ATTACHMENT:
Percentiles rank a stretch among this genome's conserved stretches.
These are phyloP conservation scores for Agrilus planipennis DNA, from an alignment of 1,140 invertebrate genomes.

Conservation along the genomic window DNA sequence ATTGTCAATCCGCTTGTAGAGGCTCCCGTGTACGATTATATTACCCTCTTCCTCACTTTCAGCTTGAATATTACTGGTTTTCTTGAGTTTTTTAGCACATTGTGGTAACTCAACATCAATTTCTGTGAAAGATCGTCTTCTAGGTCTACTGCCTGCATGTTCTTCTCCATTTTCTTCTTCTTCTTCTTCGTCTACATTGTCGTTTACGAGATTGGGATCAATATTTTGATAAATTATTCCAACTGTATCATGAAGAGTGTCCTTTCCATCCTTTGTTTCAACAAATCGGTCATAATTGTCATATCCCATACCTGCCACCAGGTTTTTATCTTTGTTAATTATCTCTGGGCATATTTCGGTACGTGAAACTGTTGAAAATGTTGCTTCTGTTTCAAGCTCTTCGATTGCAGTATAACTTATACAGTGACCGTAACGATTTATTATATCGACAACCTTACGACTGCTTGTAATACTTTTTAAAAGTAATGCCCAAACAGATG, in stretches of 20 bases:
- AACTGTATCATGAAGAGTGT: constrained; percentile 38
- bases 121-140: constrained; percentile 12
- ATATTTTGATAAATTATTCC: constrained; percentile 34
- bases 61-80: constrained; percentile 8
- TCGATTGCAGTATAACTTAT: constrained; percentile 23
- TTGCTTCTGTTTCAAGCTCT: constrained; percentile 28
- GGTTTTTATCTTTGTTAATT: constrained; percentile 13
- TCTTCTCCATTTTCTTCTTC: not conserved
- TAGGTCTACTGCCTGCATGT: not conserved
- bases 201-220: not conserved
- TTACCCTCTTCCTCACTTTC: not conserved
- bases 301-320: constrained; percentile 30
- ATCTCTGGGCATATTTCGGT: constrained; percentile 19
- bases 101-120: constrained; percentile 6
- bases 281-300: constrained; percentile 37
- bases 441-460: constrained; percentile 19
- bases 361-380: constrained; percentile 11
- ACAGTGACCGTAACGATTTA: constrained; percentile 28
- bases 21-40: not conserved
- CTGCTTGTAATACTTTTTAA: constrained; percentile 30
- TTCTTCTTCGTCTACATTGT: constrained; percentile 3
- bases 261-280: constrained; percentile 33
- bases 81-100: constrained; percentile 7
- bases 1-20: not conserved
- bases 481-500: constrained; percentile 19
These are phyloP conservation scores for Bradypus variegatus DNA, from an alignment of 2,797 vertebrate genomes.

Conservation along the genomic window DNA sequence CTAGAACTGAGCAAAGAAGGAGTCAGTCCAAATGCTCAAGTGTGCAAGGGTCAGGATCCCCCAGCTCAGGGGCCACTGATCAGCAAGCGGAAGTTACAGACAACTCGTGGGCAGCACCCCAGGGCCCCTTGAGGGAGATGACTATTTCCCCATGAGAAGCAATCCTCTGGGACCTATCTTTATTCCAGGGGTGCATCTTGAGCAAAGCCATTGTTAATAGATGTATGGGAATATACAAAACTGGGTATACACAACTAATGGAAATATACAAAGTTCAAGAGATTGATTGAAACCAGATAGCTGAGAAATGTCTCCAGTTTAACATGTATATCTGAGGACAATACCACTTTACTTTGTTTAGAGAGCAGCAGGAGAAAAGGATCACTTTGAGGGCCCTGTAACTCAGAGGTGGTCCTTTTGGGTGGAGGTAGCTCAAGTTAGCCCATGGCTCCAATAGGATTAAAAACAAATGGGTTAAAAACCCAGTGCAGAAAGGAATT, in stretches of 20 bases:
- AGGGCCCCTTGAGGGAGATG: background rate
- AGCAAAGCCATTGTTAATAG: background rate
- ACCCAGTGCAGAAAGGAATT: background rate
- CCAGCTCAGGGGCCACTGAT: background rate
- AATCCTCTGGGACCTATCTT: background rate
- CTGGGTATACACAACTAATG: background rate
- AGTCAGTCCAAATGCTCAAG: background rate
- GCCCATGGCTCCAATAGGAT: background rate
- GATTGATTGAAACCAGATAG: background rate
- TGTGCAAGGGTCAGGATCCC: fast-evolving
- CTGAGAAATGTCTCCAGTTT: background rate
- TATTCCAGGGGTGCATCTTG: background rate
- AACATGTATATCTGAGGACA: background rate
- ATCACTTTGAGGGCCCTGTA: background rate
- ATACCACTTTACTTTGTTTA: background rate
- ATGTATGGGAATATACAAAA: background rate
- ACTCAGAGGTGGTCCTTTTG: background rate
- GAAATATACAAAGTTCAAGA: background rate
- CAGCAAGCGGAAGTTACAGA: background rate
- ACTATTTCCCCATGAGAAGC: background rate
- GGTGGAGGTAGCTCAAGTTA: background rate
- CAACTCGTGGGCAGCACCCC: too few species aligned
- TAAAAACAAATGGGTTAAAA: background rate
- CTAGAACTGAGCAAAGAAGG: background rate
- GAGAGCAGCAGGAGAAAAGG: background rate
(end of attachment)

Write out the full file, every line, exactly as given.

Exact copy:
Percentiles rank a stretch among this genome's conserved stretches.
These are phyloP conservation scores for Agrilus planipennis DNA, from an alignment of 1,140 invertebrate genomes.

Conservation along the genomic window DNA sequence ATTGTCAATCCGCTTGTAGAGGCTCCCGTGTACGATTATATTACCCTCTTCCTCACTTTCAGCTTGAATATTACTGGTTTTCTTGAGTTTTTTAGCACATTGTGGTAACTCAACATCAATTTCTGTGAAAGATCGTCTTCTAGGTCTACTGCCTGCATGTTCTTCTCCATTTTCTTCTTCTTCTTCTTCGTCTACATTGTCGTTTACGAGATTGGGATCAATATTTTGATAAATTATTCCAACTGTATCATGAAGAGTGTCCTTTCCATCCTTTGTTTCAACAAATCGGTCATAATTGTCATATCCCATACCTGCCACCAGGTTTTTATCTTTGTTAATTATCTCTGGGCATATTTCGGTACGTGAAACTGTTGAAAATGTTGCTTCTGTTTCAAGCTCTTCGATTGCAGTATAACTTATACAGTGACCGTAACGATTTATTATATCGACAACCTTACGACTGCTTGTAATACTTTTTAAAAGTAATGCCCAAACAGATG, in stretches of 20 bases:
- AACTGTATCATGAAGAGTGT: constrained; percentile 38
- bases 121-140: constrained; percentile 12
- ATATTTTGATAAATTATTCC: constrained; percentile 34
- bases 61-80: constrained; percentile 8
- TCGATTGCAGTATAACTTAT: constrained; percentile 23
- TTGCTTCTGTTTCAAGCTCT: constrained; percentile 28
- GGTTTTTATCTTTGTTAATT: constrained; percentile 13
- TCTTCTCCATTTTCTTCTTC: not conserved
- TAGGTCTACTGCCTGCATGT: not conserved
- bases 201-220: not conserved
- TTACCCTCTTCCTCACTTTC: not conserved
- bases 301-320: constrained; percentile 30
- ATCTCTGGGCATATTTCGGT: constrained; percentile 19
- bases 101-120: constrained; percentile 6
- bases 281-300: constrained; percentile 37
- bases 441-460: constrained; percentile 19
- bases 361-380: constrained; percentile 11
- ACAGTGACCGTAACGATTTA: constrained; percentile 28
- bases 21-40: not conserved
- CTGCTTGTAATACTTTTTAA: constrained; percentile 30
- TTCTTCTTCGTCTACATTGT: constrained; percentile 3
- bases 261-280: constrained; percentile 33
- bases 81-100: constrained; percentile 7
- bases 1-20: not conserved
- bases 481-500: constrained; percentile 19
These are phyloP conservation scores for Bradypus variegatus DNA, from an alignment of 2,797 vertebrate genomes.

Conservation along the genomic window DNA sequence CTAGAACTGAGCAAAGAAGGAGTCAGTCCAAATGCTCAAGTGTGCAAGGGTCAGGATCCCCCAGCTCAGGGGCCACTGATCAGCAAGCGGAAGTTACAGACAACTCGTGGGCAGCACCCCAGGGCCCCTTGAGGGAGATGACTATTTCCCCATGAGAAGCAATCCTCTGGGACCTATCTTTATTCCAGGGGTGCATCTTGAGCAAAGCCATTGTTAATAGATGTATGGGAATATACAAAACTGGGTATACACAACTAATGGAAATATACAAAGTTCAAGAGATTGATTGAAACCAGATAGCTGAGAAATGTCTCCAGTTTAACATGTATATCTGAGGACAATACCACTTTACTTTGTTTAGAGAGCAGCAGGAGAAAAGGATCACTTTGAGGGCCCTGTAACTCAGAGGTGGTCCTTTTGGGTGGAGGTAGCTCAAGTTAGCCCATGGCTCCAATAGGATTAAAAACAAATGGGTTAAAAACCCAGTGCAGAAAGGAATT, in stretches of 20 bases:
- AGGGCCCCTTGAGGGAGATG: background rate
- AGCAAAGCCATTGTTAATAG: background rate
- ACCCAGTGCAGAAAGGAATT: background rate
- CCAGCTCAGGGGCCACTGAT: background rate
- AATCCTCTGGGACCTATCTT: background rate
- CTGGGTATACACAACTAATG: background rate
- AGTCAGTCCAAATGCTCAAG: background rate
- GCCCATGGCTCCAATAGGAT: background rate
- GATTGATTGAAACCAGATAG: background rate
- TGTGCAAGGGTCAGGATCCC: fast-evolving
- CTGAGAAATGTCTCCAGTTT: background rate
- TATTCCAGGGGTGCATCTTG: background rate
- AACATGTATATCTGAGGACA: background rate
- ATCACTTTGAGGGCCCTGTA: background rate
- ATACCACTTTACTTTGTTTA: background rate
- ATGTATGGGAATATACAAAA: background rate
- ACTCAGAGGTGGTCCTTTTG: background rate
- GAAATATACAAAGTTCAAGA: background rate
- CAGCAAGCGGAAGTTACAGA: background rate
- ACTATTTCCCCATGAGAAGC: background rate
- GGTGGAGGTAGCTCAAGTTA: background rate
- CAACTCGTGGGCAGCACCCC: too few species aligned
- TAAAAACAAATGGGTTAAAA: background rate
- CTAGAACTGAGCAAAGAAGG: background rate
- GAGAGCAGCAGGAGAAAAGG: background rate